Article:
Lighting for the classroom of the future

Dates: January 2006–2010
Staff: Steve Fotios, Tharinee Ramasoot, Rosie Parnell
Funding: EPSRC ref EP/F029276/1; Lighting for the classroom of the future: Acceptability of glare; S Fotios & R Parnell, May 2008 to April 2009.
Thorn Lighting.
Royal Thai Government PhD scholarship.

A new model for predicting the acceptability of disturbing reflections on display screens

The Classroom of the Future was a DfES programme to explore the design of classrooms for the 21st century where information and communication technology (ICT) will be more extensively used. This study commenced by investigating appropriate lighting for these classrooms

Preliminary research included a survey of classroom lighting problems using questionnaires distributed to classroom users and designers; an analysis of visual tasks in classroom using visual performance models; and a review of current lighting guidelines and their underlying principles. This work revealed three critical problems:

  1. The learner-centred mode of study, in which students work on a variety of self-paced tasks, means that simple solutions such as dimming the lighting across the whole of a classroom are no longer appropriate.

  2. The interactive whiteboard is the most common cause of visual problems with reflections, yet is not addressed in current guidance. One issue is that the whiteboard is observed from a greater range of viewing angles than are personal work stations.

  3. There is some evidence to suggest that current guidance for DSE environments, BS EN 12464-1:2002, SLL Lighting Guide 7, are out of date: (i) The current limits on luminaire luminance are un-necessarily restrictive (e.g. 1500 cd/m2 for type I positive polarity display); following improvements in DSE technology, higher luminances are possible without causing disturbance. (ii) Changes in screen technology, such as the use of antiglare coating, have introduced new problems such as haze reflection which are not adequately addressed in guidance. Glossy screens are popular for their high contrast but can suffer from disturbing reflections despite meeting the criteria of BS EN ISO 13406-2:2001 and BS 9241-7:1998. (iii) The guidance does not accommodate rapid changes in DSE technology.

Funding was awarded by the EPSRC to investigate the acceptability of glare on screens: what are acceptable luminances on different screens before these are considered to be disturbing or to affect work. Three tests were carried out. Two of these were subjective assessments, using the adjustment task and the category rating task, to identify the luminance of the disturbance threshold. The third test used a reading speed task to provide an objective measure of the effect of screen reflections.

The results below, from the adjustment task, show luminances at the disturbance, contrast and clarity borderlines tested with the 10° light source at 15° viewing angle, showing the luminances satisfactory to 95% of participants with each of the seven screens that were tested. It can bee seen that different screens exhibit different luminance thresholds: the matt LCD screen (LCMP) can tolerate high luminaire luminance before the reflection becomes disturbing but the glossy LCD screen (LCGP) can tolerate only a low luminance. Such variation is not accounted for in current guidance as to limits of luminaire luminance.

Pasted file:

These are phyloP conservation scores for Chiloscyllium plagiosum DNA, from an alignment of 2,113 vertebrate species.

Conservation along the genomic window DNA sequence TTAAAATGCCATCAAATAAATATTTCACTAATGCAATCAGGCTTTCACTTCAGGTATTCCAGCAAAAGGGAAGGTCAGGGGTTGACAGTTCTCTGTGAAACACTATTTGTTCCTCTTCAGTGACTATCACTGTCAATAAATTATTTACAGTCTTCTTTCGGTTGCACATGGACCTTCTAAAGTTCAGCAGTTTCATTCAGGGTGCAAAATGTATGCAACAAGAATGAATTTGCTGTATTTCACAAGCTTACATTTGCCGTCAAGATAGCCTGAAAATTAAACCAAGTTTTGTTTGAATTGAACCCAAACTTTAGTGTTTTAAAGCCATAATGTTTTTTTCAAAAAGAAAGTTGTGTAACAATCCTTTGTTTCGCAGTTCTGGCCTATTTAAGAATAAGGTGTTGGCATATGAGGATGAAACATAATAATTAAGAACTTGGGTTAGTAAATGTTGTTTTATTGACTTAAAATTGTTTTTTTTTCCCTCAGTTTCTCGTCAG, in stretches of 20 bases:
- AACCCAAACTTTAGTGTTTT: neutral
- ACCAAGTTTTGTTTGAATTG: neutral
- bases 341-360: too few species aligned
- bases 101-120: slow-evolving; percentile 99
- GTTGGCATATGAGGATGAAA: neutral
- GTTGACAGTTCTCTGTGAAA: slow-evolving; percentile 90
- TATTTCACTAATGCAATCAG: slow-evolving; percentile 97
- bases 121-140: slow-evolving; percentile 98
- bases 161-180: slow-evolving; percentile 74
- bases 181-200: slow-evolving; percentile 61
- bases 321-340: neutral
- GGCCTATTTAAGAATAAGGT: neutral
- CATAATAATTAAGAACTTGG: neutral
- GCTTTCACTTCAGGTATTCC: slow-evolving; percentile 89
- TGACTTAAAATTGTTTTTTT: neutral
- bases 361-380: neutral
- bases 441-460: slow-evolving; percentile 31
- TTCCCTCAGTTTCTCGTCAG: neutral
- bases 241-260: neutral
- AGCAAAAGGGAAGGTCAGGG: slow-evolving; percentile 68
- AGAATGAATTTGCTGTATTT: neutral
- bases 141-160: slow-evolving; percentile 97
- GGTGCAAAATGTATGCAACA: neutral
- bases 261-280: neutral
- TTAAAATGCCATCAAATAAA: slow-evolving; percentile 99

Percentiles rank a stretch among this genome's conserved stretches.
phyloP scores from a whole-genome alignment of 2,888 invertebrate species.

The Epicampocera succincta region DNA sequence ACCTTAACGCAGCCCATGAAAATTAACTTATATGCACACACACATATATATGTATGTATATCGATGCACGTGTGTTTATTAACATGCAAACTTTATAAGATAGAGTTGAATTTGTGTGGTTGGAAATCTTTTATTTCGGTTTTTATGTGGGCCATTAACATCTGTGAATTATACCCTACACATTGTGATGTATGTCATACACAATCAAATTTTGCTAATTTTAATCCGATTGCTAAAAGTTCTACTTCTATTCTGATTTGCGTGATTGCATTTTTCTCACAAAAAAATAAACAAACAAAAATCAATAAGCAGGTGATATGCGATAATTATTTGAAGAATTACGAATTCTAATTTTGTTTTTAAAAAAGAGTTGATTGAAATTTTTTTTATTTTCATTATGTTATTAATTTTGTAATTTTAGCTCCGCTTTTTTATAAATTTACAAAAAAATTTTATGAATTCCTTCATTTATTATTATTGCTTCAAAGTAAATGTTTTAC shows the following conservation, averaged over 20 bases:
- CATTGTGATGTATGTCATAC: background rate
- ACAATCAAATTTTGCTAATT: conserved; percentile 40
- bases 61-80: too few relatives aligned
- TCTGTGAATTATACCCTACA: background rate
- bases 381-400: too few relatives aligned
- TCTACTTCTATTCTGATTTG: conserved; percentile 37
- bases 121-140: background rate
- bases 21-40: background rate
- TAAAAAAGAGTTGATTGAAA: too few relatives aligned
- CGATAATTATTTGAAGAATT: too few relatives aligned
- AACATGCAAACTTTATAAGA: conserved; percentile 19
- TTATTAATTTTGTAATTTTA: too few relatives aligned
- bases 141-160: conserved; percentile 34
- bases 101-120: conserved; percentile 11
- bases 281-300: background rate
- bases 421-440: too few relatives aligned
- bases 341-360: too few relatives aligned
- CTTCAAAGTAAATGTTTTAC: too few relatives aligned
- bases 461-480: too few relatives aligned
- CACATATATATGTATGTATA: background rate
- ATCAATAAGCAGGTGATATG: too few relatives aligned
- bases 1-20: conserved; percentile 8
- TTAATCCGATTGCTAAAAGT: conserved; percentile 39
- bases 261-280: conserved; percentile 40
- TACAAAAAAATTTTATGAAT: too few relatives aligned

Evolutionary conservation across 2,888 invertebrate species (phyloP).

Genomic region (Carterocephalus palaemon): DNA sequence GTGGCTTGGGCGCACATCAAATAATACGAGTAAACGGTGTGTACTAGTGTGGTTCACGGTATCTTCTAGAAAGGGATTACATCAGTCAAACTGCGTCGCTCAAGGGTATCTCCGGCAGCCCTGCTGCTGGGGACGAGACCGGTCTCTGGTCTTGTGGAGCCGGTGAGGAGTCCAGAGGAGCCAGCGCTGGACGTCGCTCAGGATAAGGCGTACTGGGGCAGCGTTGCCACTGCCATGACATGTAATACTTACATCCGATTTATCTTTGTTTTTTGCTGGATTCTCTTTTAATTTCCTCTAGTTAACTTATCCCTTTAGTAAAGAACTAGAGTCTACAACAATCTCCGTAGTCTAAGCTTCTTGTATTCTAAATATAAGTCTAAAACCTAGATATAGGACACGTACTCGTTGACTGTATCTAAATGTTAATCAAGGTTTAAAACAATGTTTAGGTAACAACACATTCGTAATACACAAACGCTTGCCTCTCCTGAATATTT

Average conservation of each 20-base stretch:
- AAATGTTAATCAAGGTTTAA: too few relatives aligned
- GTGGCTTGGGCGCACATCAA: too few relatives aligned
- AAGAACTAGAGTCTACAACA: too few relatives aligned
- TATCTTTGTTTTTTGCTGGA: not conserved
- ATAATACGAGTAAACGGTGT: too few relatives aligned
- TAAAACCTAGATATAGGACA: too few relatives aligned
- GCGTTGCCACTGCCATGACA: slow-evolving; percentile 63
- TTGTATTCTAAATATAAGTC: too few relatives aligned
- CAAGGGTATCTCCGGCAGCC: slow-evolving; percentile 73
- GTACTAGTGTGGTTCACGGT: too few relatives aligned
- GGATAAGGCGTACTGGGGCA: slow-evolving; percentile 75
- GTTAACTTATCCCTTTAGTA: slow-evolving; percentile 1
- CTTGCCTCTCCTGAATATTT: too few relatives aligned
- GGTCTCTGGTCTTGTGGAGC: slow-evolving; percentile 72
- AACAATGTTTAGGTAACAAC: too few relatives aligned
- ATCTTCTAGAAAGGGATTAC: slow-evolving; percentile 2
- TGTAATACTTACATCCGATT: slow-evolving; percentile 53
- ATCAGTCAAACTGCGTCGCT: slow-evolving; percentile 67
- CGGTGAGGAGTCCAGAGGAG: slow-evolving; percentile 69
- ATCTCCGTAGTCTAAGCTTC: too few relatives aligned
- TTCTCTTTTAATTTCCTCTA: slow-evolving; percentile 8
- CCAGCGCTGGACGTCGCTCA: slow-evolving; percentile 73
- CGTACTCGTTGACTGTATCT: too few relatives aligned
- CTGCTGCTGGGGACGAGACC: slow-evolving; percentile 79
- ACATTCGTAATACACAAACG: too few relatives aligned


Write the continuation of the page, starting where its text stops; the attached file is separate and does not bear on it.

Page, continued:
A stepwise regression process used to obtain a model for predicting the results of the adjustment task:

Logarithmic equation


LA = Disturbance borderline luminance (cd/m2)

ρs = Specular reflectance for the particular size of light source

H = Effect of haze reflection

LB = Background luminance of the display screen (cd/m2)

Ω = Area that the reflected light source subtends at the viewing position (sr)

This model can explain up to 86% of the variance in Log10LA.


  • Ramasoot T and Fotios SA, Lighting and display screens: models for predicting luminance limits and disturbance, Lighting Research & Technology, 2012; 44(2); 197-223.

  • Lighting Guide LG5: Lighting for education. London: The Society of Light and Lighting (SLL/CIBSE); 2011. ISBN 978-1-906846-17-6. (Fotios and Ramasoot were members of the task group lead by Iain Macrae)

  • Fotios S and Ramasoot T, New lighting recommendations for the classroom of the future based on luminous parameters of display screen equipment. Journal of Light and Visual Environment, 2010; 34(3); 165-169.

  • Fotios S and Ramasoot T, Developing a model to predict user acceptability of display screen reflections, Lux Europa, Istanbul, 2009, 513-520.

  • Ramasoot T and Fotios SA, Lighting for the Classrooms of the Future. Electronic classrooms: a new challenge for school lighting guidance, Light & Engineering, 2009; 17(2); 62-70.

  • Ramasoot T and Fotios S, The model of DSE user acceptability and performance: the derivation of new lighting recommendation for the classroom of the future. PLEA 2009, Quebec, June 2009, 269-274.

  • Ramasoot T and Fotios SA, Lighting for the classrooms of the future. Electronic classrooms: a new challenge for school lighting guidance, Svetotekhnika, 2009; 2; 28-34.

  • Fotios S and Ramasoot T, New lighting recommendations for the classroom of the future based on luminous parameters of display screen equipment, Proceedings of the 6th Lux Pacifica, Bangkok, 23-25. April 2009, 131-134.

  • Ramasoot T and Fotios SA, Acceptability of screen reflections: lighting strategies for improving quality of the visual environment in classrooms of the future, PLEA 2008, Dublin, October 2008.

  • Ramasoot T and Fotios SA, Lighting for the classrooms of the future. electronic classrooms: a new challenge for school lighting guidance. Balkan Light 2008, Ljubljana, Slovenia, 7–9 October 2008, pp59-68.